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NM immigrant license fraud trial begins
Question of the Day
LAS CRUCES, N.M. (AP) - Jury selection began Monday for a Chinese national on trial for helping more than 50 people suspected of being in the country illegally get New Mexico driver’s licenses.
Hai Gan, 56, of The Colony, Texas, was U.S. District Court in Las Cruces to face charges he ran an illegal operation to aid immigrants around the country obtain fake licenses. Gan is one of several people over the years linked to running such rings for Chinese nationals living in other states to get driver’s licenses in New Mexico.
New Mexico law allows immigrants, living in the country illegally but residents of the state, to get driver’s licenses.
According to federal prosecutors, Gan advertised in Chinese-language newspapers and told immigrants suspected of being in the country illegally he could help them get licenses by using a New Mexico address.
Prosecutors said Gan, a legal U.S. resident, used in each case one of three New Mexico addresses and charged the immigrants $3,000 for his services.
“Hai Gan knew or recklessly disregarded the fact that the (immigrants) he was assisting were undocumented or out of state and therefore had no legal right to be or remain in the United States,” an indictment said.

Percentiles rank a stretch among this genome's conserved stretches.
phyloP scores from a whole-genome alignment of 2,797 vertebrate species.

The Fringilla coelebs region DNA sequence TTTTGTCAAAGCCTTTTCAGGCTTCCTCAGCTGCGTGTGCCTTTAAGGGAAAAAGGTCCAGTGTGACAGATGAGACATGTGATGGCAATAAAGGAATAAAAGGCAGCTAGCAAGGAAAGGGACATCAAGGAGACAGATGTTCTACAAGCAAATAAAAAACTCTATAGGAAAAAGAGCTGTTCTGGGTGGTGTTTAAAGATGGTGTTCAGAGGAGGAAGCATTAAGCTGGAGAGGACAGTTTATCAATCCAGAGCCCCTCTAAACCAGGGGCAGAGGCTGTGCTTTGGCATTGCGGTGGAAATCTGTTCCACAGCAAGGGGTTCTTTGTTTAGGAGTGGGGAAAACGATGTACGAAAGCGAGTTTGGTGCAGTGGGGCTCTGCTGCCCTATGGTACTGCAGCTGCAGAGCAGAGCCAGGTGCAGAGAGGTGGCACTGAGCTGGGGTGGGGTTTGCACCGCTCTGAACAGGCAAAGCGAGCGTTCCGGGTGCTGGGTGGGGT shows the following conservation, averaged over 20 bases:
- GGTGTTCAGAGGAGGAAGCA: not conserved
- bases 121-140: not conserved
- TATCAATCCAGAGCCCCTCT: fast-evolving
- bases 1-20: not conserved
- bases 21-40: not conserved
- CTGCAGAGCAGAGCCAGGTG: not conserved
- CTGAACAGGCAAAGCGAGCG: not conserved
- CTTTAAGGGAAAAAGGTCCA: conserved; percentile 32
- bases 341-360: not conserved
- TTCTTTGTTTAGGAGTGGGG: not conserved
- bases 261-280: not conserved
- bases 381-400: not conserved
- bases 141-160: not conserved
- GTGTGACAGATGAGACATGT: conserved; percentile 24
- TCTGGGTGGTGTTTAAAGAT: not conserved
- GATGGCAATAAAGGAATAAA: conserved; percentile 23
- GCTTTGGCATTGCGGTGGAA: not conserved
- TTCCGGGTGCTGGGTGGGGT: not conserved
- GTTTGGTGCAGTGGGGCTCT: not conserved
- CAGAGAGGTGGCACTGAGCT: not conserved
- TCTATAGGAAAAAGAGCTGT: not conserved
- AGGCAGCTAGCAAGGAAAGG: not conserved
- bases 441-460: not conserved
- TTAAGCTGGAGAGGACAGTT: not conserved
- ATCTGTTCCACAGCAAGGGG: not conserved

Han’s attorney, Francisco Mario Ortiz, did not immediately return a phone call from The Associated Press.
The indictment charged Gan with 51 counts of fraud and related activity in connection with identification documents. He also faces eight counts of transporting immigrants suspected of being in the country illegally; two counts of witness tampering; and three counts of engaging in monetary transactions with property derived from unlawful activities.
Gov. Susana Martinez has highlighted similar fraud cases as reasons to repeal the state’s driver’s license law.
The governor’s license proposal has failed in the Democratic-controlled Legislature since Martinez took office in 2011, but the governor wants lawmakers to again consider it during their current 30-day session.
Eight states, including California, Illinois, Nevada and Colorado, enacted laws last year to grant immigrants living in the country illegally the privilege to drive. But some of those states haven’t started issuing licenses.
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